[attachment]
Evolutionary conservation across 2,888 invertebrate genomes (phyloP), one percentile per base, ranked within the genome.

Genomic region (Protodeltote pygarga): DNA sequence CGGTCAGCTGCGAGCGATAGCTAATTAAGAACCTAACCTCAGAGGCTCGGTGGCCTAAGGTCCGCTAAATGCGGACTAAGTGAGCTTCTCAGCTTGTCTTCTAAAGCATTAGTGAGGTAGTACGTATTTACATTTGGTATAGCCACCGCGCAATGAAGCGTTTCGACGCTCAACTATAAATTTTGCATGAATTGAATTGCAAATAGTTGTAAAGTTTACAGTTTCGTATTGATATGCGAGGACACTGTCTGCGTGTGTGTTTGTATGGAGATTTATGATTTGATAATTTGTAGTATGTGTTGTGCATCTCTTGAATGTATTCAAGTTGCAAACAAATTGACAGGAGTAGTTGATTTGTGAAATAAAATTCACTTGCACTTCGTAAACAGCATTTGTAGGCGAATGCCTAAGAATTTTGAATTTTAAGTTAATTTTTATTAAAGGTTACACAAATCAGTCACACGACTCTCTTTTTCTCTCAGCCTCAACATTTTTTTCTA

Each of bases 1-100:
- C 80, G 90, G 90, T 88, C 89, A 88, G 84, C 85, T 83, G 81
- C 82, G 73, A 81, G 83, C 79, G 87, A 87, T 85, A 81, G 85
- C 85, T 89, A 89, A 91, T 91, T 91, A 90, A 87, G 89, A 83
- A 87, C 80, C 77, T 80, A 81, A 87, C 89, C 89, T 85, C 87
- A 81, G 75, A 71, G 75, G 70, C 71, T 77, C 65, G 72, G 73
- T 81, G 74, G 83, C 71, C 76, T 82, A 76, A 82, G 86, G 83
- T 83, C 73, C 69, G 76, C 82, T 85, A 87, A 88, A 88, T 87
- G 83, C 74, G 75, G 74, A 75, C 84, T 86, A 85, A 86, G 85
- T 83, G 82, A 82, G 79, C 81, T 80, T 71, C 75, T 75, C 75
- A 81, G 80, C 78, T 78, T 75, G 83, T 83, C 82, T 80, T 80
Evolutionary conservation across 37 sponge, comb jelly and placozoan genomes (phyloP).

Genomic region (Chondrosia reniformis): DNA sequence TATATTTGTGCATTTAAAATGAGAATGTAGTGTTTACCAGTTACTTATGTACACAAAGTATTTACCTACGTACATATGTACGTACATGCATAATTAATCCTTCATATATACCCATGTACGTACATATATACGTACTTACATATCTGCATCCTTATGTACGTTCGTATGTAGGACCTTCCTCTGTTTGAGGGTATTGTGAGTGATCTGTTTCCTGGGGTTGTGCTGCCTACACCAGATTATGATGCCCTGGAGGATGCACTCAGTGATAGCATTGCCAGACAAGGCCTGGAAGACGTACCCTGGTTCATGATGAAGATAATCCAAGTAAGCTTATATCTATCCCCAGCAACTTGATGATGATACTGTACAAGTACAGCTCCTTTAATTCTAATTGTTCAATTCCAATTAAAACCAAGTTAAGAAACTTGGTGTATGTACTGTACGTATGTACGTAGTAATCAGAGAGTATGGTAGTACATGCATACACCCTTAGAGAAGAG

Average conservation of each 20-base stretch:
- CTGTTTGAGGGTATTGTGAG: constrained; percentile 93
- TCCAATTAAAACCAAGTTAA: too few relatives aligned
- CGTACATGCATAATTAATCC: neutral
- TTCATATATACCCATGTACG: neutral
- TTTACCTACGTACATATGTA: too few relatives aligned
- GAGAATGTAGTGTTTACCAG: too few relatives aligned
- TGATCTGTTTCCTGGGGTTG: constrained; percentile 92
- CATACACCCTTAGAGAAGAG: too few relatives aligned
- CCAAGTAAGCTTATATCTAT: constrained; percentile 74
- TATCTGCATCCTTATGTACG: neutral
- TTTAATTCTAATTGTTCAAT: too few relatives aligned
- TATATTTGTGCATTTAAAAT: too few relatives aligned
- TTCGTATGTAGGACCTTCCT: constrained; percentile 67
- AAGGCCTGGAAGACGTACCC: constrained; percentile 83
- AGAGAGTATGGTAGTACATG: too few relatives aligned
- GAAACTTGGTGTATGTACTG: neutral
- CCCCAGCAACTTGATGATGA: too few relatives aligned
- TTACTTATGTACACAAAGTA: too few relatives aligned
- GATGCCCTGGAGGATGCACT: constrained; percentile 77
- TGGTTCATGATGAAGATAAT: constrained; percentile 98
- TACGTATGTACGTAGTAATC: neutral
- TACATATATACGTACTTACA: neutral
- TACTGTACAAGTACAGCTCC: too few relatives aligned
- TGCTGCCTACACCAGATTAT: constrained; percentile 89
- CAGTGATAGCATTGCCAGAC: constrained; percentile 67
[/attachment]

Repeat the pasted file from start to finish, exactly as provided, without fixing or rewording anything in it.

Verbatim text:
Evolutionary conservation across 2,888 invertebrate genomes (phyloP), one percentile per base, ranked within the genome.

Genomic region (Protodeltote pygarga): DNA sequence CGGTCAGCTGCGAGCGATAGCTAATTAAGAACCTAACCTCAGAGGCTCGGTGGCCTAAGGTCCGCTAAATGCGGACTAAGTGAGCTTCTCAGCTTGTCTTCTAAAGCATTAGTGAGGTAGTACGTATTTACATTTGGTATAGCCACCGCGCAATGAAGCGTTTCGACGCTCAACTATAAATTTTGCATGAATTGAATTGCAAATAGTTGTAAAGTTTACAGTTTCGTATTGATATGCGAGGACACTGTCTGCGTGTGTGTTTGTATGGAGATTTATGATTTGATAATTTGTAGTATGTGTTGTGCATCTCTTGAATGTATTCAAGTTGCAAACAAATTGACAGGAGTAGTTGATTTGTGAAATAAAATTCACTTGCACTTCGTAAACAGCATTTGTAGGCGAATGCCTAAGAATTTTGAATTTTAAGTTAATTTTTATTAAAGGTTACACAAATCAGTCACACGACTCTCTTTTTCTCTCAGCCTCAACATTTTTTTCTA

Each of bases 1-100:
- C 80, G 90, G 90, T 88, C 89, A 88, G 84, C 85, T 83, G 81
- C 82, G 73, A 81, G 83, C 79, G 87, A 87, T 85, A 81, G 85
- C 85, T 89, A 89, A 91, T 91, T 91, A 90, A 87, G 89, A 83
- A 87, C 80, C 77, T 80, A 81, A 87, C 89, C 89, T 85, C 87
- A 81, G 75, A 71, G 75, G 70, C 71, T 77, C 65, G 72, G 73
- T 81, G 74, G 83, C 71, C 76, T 82, A 76, A 82, G 86, G 83
- T 83, C 73, C 69, G 76, C 82, T 85, A 87, A 88, A 88, T 87
- G 83, C 74, G 75, G 74, A 75, C 84, T 86, A 85, A 86, G 85
- T 83, G 82, A 82, G 79, C 81, T 80, T 71, C 75, T 75, C 75
- A 81, G 80, C 78, T 78, T 75, G 83, T 83, C 82, T 80, T 80
Evolutionary conservation across 37 sponge, comb jelly and placozoan genomes (phyloP).

Genomic region (Chondrosia reniformis): DNA sequence TATATTTGTGCATTTAAAATGAGAATGTAGTGTTTACCAGTTACTTATGTACACAAAGTATTTACCTACGTACATATGTACGTACATGCATAATTAATCCTTCATATATACCCATGTACGTACATATATACGTACTTACATATCTGCATCCTTATGTACGTTCGTATGTAGGACCTTCCTCTGTTTGAGGGTATTGTGAGTGATCTGTTTCCTGGGGTTGTGCTGCCTACACCAGATTATGATGCCCTGGAGGATGCACTCAGTGATAGCATTGCCAGACAAGGCCTGGAAGACGTACCCTGGTTCATGATGAAGATAATCCAAGTAAGCTTATATCTATCCCCAGCAACTTGATGATGATACTGTACAAGTACAGCTCCTTTAATTCTAATTGTTCAATTCCAATTAAAACCAAGTTAAGAAACTTGGTGTATGTACTGTACGTATGTACGTAGTAATCAGAGAGTATGGTAGTACATGCATACACCCTTAGAGAAGAG

Average conservation of each 20-base stretch:
- CTGTTTGAGGGTATTGTGAG: constrained; percentile 93
- TCCAATTAAAACCAAGTTAA: too few relatives aligned
- CGTACATGCATAATTAATCC: neutral
- TTCATATATACCCATGTACG: neutral
- TTTACCTACGTACATATGTA: too few relatives aligned
- GAGAATGTAGTGTTTACCAG: too few relatives aligned
- TGATCTGTTTCCTGGGGTTG: constrained; percentile 92
- CATACACCCTTAGAGAAGAG: too few relatives aligned
- CCAAGTAAGCTTATATCTAT: constrained; percentile 74
- TATCTGCATCCTTATGTACG: neutral
- TTTAATTCTAATTGTTCAAT: too few relatives aligned
- TATATTTGTGCATTTAAAAT: too few relatives aligned
- TTCGTATGTAGGACCTTCCT: constrained; percentile 67
- AAGGCCTGGAAGACGTACCC: constrained; percentile 83
- AGAGAGTATGGTAGTACATG: too few relatives aligned
- GAAACTTGGTGTATGTACTG: neutral
- CCCCAGCAACTTGATGATGA: too few relatives aligned
- TTACTTATGTACACAAAGTA: too few relatives aligned
- GATGCCCTGGAGGATGCACT: constrained; percentile 77
- TGGTTCATGATGAAGATAAT: constrained; percentile 98
- TACGTATGTACGTAGTAATC: neutral
- TACATATATACGTACTTACA: neutral
- TACTGTACAAGTACAGCTCC: too few relatives aligned
- TGCTGCCTACACCAGATTAT: constrained; percentile 89
- CAGTGATAGCATTGCCAGAC: constrained; percentile 67